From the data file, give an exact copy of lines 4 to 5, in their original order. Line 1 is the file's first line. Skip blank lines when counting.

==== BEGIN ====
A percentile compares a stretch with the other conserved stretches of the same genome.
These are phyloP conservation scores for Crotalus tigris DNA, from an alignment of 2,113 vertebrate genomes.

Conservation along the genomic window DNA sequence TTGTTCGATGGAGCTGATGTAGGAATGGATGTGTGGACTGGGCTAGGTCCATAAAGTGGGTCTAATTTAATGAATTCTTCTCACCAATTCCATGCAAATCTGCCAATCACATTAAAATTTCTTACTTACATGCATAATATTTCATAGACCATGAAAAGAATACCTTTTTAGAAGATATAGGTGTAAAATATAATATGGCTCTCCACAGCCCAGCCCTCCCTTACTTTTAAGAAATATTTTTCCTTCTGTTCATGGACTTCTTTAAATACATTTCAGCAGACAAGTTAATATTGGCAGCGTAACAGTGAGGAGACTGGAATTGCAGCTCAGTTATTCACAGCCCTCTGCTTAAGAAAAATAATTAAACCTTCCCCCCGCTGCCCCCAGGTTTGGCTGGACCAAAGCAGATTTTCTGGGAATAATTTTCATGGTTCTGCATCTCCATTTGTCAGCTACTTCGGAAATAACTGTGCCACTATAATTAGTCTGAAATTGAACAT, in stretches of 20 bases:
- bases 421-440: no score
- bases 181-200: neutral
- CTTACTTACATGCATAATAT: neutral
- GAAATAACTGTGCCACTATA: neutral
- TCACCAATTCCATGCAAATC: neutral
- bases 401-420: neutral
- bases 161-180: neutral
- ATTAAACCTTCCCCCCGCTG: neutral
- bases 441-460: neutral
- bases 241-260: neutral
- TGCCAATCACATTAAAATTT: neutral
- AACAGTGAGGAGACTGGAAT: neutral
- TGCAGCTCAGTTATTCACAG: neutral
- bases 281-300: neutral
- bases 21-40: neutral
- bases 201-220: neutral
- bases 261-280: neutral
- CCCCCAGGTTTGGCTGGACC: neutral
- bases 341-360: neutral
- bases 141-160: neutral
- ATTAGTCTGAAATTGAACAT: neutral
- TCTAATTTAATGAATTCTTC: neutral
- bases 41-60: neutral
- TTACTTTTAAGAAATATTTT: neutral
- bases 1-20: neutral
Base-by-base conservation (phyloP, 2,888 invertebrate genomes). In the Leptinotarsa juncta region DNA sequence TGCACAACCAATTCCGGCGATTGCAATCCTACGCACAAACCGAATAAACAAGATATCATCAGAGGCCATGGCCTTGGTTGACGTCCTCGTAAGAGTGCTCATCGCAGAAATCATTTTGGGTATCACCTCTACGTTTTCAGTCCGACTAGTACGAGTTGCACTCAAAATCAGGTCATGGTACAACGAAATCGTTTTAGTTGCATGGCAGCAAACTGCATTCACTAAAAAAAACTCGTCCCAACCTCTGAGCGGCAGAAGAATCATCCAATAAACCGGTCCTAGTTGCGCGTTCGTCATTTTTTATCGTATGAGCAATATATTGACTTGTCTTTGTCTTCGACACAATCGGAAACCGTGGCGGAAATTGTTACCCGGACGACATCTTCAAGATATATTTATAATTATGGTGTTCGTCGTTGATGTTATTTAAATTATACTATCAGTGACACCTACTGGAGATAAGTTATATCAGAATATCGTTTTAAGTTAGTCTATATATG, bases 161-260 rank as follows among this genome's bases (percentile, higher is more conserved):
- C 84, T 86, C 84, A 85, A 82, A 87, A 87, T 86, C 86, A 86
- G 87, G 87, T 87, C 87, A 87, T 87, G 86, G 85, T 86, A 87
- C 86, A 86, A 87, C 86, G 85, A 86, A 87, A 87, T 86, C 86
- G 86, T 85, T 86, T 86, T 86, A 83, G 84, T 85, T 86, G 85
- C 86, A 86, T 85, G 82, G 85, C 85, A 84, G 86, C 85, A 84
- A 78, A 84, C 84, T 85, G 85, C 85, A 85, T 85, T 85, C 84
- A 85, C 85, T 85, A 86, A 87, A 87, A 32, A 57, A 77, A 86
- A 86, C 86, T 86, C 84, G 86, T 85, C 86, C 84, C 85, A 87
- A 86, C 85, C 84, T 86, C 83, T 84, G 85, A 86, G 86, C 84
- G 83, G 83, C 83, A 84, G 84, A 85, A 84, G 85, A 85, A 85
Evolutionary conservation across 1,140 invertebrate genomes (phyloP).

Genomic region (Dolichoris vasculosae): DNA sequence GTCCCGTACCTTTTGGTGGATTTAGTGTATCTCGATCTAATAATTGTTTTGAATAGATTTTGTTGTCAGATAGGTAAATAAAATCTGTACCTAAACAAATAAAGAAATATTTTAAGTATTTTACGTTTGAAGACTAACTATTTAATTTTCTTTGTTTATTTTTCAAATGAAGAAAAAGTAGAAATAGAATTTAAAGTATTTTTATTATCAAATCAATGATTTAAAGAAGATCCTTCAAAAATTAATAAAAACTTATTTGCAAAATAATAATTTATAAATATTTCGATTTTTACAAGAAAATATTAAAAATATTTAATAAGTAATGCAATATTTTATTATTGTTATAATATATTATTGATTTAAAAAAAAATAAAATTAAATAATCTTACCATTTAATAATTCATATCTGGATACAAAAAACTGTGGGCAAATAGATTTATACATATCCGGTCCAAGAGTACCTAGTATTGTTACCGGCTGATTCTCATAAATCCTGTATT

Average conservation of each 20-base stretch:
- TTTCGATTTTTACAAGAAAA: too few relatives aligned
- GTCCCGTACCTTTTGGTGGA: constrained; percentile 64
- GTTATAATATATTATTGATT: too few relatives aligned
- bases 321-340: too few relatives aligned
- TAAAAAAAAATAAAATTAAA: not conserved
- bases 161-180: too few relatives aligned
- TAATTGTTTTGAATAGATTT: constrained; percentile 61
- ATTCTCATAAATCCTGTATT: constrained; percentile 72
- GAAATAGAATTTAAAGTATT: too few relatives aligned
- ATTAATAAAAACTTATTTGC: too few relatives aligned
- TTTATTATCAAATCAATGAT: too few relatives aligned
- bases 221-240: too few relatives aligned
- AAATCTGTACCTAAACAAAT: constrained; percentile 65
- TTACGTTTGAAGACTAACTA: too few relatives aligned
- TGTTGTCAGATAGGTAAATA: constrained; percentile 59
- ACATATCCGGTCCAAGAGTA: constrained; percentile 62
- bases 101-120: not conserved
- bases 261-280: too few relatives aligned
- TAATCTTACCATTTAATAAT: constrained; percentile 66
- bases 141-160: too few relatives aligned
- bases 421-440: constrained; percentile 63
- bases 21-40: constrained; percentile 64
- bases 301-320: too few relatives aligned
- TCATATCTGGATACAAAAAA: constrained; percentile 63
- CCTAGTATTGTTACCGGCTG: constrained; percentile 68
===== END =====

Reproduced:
- bases 421-440: no score
- bases 181-200: neutral